A few comments came in late on the last post, so you may want to check them out before or after you read this.
On April 29, 2011, Jill wrote, Shakespeare would spell words differently or make up words to make his sentences sound “pretty” and Daphne du Maurier never said the name of the narrator in Rebecca.
I have a story and I never want to describe her appearance because I want anyone to see themselves as her. With this and the other examples, do you like it or not? Who else did things like this?
I don’t know examples of works in which the main character isn’t described although there may be many. In some genres – romance, for example – physical description is pretty much required. Mystery as well, I think.
As a reader, I’m not sure. I’m reading a novel now, The Good Son by Craig Nova (high school and above), which is told from alternating first-person POVs. I don’t remember if one of the POV characters is described, but I’ve fashioned a mental picture of him anyway. He’s a he, obviously, and I still manage to identify with him. So far I find him the most sympathetic character in the book.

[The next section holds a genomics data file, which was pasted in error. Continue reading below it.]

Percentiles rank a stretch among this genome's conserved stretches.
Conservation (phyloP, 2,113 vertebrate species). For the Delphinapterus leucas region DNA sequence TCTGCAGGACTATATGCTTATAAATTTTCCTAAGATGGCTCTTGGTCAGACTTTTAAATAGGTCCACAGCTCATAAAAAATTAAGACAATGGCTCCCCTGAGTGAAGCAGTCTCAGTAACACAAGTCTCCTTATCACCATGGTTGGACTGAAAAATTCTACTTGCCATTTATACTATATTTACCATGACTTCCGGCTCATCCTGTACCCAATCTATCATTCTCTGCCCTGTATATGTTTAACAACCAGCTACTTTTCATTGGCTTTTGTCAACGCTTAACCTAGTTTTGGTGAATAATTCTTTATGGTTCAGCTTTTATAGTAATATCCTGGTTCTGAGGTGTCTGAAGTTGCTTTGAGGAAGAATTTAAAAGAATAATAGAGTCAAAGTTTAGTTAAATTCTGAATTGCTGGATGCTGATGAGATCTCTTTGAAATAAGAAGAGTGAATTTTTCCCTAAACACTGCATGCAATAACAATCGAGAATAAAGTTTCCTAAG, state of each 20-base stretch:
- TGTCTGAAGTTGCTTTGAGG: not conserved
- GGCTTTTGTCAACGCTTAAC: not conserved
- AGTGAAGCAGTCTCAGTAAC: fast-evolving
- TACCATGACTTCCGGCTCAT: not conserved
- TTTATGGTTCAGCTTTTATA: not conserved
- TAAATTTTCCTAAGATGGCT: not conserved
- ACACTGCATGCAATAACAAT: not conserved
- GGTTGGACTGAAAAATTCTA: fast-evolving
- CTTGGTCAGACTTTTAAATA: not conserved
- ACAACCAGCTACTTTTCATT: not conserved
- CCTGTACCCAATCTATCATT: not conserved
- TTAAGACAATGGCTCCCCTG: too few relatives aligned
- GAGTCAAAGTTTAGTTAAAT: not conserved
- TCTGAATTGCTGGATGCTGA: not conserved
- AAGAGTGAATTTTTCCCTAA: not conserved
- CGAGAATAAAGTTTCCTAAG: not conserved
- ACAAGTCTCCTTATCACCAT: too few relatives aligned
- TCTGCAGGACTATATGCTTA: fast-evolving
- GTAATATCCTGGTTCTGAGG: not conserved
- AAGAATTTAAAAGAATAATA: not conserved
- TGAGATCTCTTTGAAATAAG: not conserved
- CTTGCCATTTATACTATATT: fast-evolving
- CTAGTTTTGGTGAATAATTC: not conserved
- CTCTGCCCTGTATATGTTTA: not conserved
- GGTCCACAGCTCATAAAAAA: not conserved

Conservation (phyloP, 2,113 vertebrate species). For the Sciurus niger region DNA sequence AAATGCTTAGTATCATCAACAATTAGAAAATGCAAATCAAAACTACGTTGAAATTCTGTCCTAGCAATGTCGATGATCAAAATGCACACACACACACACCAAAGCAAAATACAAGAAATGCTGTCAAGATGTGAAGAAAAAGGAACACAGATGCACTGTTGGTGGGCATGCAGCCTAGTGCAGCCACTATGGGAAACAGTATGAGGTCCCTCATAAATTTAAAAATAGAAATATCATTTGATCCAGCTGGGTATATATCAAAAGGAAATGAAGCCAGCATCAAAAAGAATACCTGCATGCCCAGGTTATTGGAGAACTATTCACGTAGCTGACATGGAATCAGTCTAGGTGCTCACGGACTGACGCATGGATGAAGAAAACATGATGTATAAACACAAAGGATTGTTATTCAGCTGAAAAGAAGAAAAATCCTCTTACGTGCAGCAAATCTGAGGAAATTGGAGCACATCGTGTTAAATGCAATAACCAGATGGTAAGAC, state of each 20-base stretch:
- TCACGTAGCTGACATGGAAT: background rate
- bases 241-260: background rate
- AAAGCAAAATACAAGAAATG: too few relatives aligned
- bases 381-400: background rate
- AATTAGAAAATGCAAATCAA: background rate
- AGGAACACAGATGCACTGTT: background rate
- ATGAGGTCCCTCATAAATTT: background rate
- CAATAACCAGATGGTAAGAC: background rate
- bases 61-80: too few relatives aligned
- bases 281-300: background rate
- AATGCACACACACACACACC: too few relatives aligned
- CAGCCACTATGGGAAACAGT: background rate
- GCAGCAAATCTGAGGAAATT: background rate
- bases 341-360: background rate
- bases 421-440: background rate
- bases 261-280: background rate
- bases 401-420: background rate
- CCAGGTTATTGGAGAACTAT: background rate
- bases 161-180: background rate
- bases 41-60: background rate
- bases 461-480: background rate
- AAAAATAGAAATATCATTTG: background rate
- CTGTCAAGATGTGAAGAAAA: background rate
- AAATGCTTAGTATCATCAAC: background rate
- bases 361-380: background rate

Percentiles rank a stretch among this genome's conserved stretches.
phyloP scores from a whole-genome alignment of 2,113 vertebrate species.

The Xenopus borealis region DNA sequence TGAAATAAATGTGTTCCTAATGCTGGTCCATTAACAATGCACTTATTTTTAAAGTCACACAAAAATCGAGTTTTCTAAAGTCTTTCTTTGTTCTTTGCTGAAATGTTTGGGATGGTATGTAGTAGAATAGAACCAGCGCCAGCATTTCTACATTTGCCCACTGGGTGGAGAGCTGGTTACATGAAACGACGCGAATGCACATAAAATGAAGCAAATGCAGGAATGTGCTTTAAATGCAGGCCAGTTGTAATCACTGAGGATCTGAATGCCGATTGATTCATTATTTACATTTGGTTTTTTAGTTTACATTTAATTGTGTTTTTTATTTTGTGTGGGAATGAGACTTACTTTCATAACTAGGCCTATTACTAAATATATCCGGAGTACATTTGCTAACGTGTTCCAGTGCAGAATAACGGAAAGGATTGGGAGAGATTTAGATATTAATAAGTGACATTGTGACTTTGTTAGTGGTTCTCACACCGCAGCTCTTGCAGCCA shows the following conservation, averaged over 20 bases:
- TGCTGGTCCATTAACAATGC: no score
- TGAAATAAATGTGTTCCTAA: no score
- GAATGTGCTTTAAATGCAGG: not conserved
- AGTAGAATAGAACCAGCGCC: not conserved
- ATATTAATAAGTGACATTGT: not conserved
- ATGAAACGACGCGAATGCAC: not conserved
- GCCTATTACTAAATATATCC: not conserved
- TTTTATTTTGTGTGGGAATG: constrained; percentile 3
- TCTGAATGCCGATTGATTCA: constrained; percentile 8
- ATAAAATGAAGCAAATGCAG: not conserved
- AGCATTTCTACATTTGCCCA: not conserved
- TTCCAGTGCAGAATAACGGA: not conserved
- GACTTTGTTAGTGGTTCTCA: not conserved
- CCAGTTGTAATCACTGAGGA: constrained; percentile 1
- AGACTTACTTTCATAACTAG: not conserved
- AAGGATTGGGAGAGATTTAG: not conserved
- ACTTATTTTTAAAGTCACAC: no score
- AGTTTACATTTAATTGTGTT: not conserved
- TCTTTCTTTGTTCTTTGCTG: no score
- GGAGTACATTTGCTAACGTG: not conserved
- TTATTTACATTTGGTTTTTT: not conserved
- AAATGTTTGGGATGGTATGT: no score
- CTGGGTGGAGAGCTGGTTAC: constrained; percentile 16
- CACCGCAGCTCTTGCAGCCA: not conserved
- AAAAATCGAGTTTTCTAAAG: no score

Jill, I’m not sure if you’re making a distinction between identifying with a character and seeing oneself as that character. The first can happen, usually should happen, the second can’t and probably shouldn’t.
One of my favorite books when I was growing up was Anne of Green Gables, and one of my favorite moments was when Anne breaks her writing slate over Gilbert Blythe’s head . I identified totally with Anne, but in real life I never would have hit anyone’s pate with anything, regardless of the provocation. My delight in Anne’s defiant act was complete. She surprised me and I loved her for it, but I couldn’t have seen myself as her.
We go to books, in part, for alternatives to our narrow selves. After reading Anne of Green Gables, even if I still couldn’t avenge myself physically, maybe I could figure out a satisfying retort to an offense. At the least, I could take pleasure in imagining what Anne would have done.
As we write, our characters make decisions. They can’t be Everyman because each man acts differently. As a reader – and a writer – I slip inside selves other than my own. My characters behave differently from me.